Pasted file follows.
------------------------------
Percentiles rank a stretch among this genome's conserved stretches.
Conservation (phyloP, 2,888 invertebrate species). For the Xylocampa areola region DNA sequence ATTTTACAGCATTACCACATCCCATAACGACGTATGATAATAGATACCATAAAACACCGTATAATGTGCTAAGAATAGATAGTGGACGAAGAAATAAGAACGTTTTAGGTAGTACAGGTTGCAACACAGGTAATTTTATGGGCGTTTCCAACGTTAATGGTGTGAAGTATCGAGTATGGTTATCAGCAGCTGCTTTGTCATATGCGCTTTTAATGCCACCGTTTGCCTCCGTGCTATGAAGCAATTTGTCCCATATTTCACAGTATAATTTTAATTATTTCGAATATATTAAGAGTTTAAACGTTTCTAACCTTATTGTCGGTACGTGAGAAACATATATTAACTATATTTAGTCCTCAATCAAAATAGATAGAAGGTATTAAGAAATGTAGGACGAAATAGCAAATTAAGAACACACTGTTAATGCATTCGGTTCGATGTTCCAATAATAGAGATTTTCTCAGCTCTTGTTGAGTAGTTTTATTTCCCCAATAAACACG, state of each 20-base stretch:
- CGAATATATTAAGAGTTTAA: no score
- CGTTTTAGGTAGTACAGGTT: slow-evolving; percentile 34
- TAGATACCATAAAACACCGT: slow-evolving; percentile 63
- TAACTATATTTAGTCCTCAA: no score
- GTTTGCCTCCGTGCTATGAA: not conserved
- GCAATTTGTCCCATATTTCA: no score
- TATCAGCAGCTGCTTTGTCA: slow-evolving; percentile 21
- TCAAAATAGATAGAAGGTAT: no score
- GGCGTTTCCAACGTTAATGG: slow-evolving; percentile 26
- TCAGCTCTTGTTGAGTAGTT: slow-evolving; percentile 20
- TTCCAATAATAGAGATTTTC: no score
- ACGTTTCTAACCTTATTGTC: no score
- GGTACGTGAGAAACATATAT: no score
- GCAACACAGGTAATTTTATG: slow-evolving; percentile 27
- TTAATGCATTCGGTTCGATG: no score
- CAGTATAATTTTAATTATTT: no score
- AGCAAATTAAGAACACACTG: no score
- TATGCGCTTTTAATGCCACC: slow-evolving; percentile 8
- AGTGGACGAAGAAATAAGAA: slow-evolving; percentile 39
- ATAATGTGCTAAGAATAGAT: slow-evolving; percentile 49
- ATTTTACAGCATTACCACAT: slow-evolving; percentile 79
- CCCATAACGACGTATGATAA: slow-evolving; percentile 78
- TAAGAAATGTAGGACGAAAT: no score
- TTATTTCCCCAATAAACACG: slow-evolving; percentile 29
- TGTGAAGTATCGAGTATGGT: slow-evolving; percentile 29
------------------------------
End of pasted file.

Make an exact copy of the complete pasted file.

Percentiles rank a stretch among this genome's conserved stretches.
Conservation (phyloP, 2,888 invertebrate species). For the Xylocampa areola region DNA sequence ATTTTACAGCATTACCACATCCCATAACGACGTATGATAATAGATACCATAAAACACCGTATAATGTGCTAAGAATAGATAGTGGACGAAGAAATAAGAACGTTTTAGGTAGTACAGGTTGCAACACAGGTAATTTTATGGGCGTTTCCAACGTTAATGGTGTGAAGTATCGAGTATGGTTATCAGCAGCTGCTTTGTCATATGCGCTTTTAATGCCACCGTTTGCCTCCGTGCTATGAAGCAATTTGTCCCATATTTCACAGTATAATTTTAATTATTTCGAATATATTAAGAGTTTAAACGTTTCTAACCTTATTGTCGGTACGTGAGAAACATATATTAACTATATTTAGTCCTCAATCAAAATAGATAGAAGGTATTAAGAAATGTAGGACGAAATAGCAAATTAAGAACACACTGTTAATGCATTCGGTTCGATGTTCCAATAATAGAGATTTTCTCAGCTCTTGTTGAGTAGTTTTATTTCCCCAATAAACACG, state of each 20-base stretch:
- CGAATATATTAAGAGTTTAA: no score
- CGTTTTAGGTAGTACAGGTT: slow-evolving; percentile 34
- TAGATACCATAAAACACCGT: slow-evolving; percentile 63
- TAACTATATTTAGTCCTCAA: no score
- GTTTGCCTCCGTGCTATGAA: not conserved
- GCAATTTGTCCCATATTTCA: no score
- TATCAGCAGCTGCTTTGTCA: slow-evolving; percentile 21
- TCAAAATAGATAGAAGGTAT: no score
- GGCGTTTCCAACGTTAATGG: slow-evolving; percentile 26
- TCAGCTCTTGTTGAGTAGTT: slow-evolving; percentile 20
- TTCCAATAATAGAGATTTTC: no score
- ACGTTTCTAACCTTATTGTC: no score
- GGTACGTGAGAAACATATAT: no score
- GCAACACAGGTAATTTTATG: slow-evolving; percentile 27
- TTAATGCATTCGGTTCGATG: no score
- CAGTATAATTTTAATTATTT: no score
- AGCAAATTAAGAACACACTG: no score
- TATGCGCTTTTAATGCCACC: slow-evolving; percentile 8
- AGTGGACGAAGAAATAAGAA: slow-evolving; percentile 39
- ATAATGTGCTAAGAATAGAT: slow-evolving; percentile 49
- ATTTTACAGCATTACCACAT: slow-evolving; percentile 79
- CCCATAACGACGTATGATAA: slow-evolving; percentile 78
- TAAGAAATGTAGGACGAAAT: no score
- TTATTTCCCCAATAAACACG: slow-evolving; percentile 29
- TGTGAAGTATCGAGTATGGT: slow-evolving; percentile 29